In Ben Curry, Ted Hill and Josh Basham, England have three very adept operators – all of whom are enjoying good tournaments – but they will have their work cut out trying to stop Joseph. With the physicality Curry brings having spent his first two seasons out of school playing senior rugby, this responsibility is going to fall particularly hard on openside, who also has his own mouth-watering match-up with Cameron Woki to worry about.
It’s not too dissimilar to the situation England found themselves in back in 2015, when they came face-to-face with a rampaging Akira Ioane in the final. They were successful in keeping him quieter than anyone else in the tournament had managed, but they still ended up losing the game to New Zealand, so they will need to be aware of the threats outside of Joseph, too.
Battle of the playmakers
This looks like it is going to be a match-up of four excellent ball-players, with France’s Louis Carbonel and Romain Ntamack going head-to-head with the 10-12 axis of Marcus Smith and Tom Hardwick for England.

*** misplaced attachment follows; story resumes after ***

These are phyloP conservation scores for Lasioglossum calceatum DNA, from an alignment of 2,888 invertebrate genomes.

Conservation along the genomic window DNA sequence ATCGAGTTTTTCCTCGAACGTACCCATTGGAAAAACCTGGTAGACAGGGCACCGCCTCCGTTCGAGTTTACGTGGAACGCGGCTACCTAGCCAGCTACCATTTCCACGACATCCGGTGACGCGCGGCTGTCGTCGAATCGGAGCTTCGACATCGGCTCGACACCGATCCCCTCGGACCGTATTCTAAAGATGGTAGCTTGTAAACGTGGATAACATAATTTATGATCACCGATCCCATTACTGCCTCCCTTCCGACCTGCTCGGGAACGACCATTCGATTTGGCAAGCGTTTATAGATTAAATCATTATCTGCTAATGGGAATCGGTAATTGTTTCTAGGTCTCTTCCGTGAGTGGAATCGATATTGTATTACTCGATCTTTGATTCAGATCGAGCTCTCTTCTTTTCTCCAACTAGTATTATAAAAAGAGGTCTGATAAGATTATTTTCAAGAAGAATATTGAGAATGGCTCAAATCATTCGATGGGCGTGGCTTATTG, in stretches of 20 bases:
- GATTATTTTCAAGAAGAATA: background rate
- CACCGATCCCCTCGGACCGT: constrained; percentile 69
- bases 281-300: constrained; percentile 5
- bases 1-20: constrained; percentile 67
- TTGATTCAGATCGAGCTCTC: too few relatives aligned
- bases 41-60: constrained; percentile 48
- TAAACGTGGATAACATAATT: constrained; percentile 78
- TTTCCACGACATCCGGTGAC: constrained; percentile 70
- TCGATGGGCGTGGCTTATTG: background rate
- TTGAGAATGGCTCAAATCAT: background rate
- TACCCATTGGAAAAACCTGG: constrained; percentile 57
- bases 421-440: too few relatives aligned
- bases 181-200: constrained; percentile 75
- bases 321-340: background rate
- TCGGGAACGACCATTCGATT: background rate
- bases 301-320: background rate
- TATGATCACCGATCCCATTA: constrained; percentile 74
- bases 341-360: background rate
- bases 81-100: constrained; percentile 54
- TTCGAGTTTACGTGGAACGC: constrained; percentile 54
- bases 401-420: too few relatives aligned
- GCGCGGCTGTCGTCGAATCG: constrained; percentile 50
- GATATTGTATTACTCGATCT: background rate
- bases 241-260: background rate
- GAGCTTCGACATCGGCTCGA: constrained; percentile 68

Whichever side can get their playmakers moving forward on to the ball should be able to profit in the back line, though you expect it is something which is especially important to England’s chances of success.
Having Smith and Hardwick at 10 and 12 respectively allows England to move the ball wide quickly, bringing into the game the dynamic threats they have in the back-three. It also lets England split their back line, have first receivers at different depths and an array of kicking options, should the game prove tight and territorial.
Carbonel and Ntamack give France similar options, but their threats out wide don’t quite stack up with the danger that England’s outside backs pose.
In Smith and Ntamack you have two of the top young fly-half talents in world rugby, but with the added experience that Smith has at senior level and the speed of thought and clinical execution he brings to the field, this is an area you would expect England to have a slight advantage.
After Demba Bamba wrecked the New Zealand scrum on Tuesday, you could be forgiven for thinking the English front-row would be having sleepless nights over facing him, except they did back in March and came out of it relatively unscathed.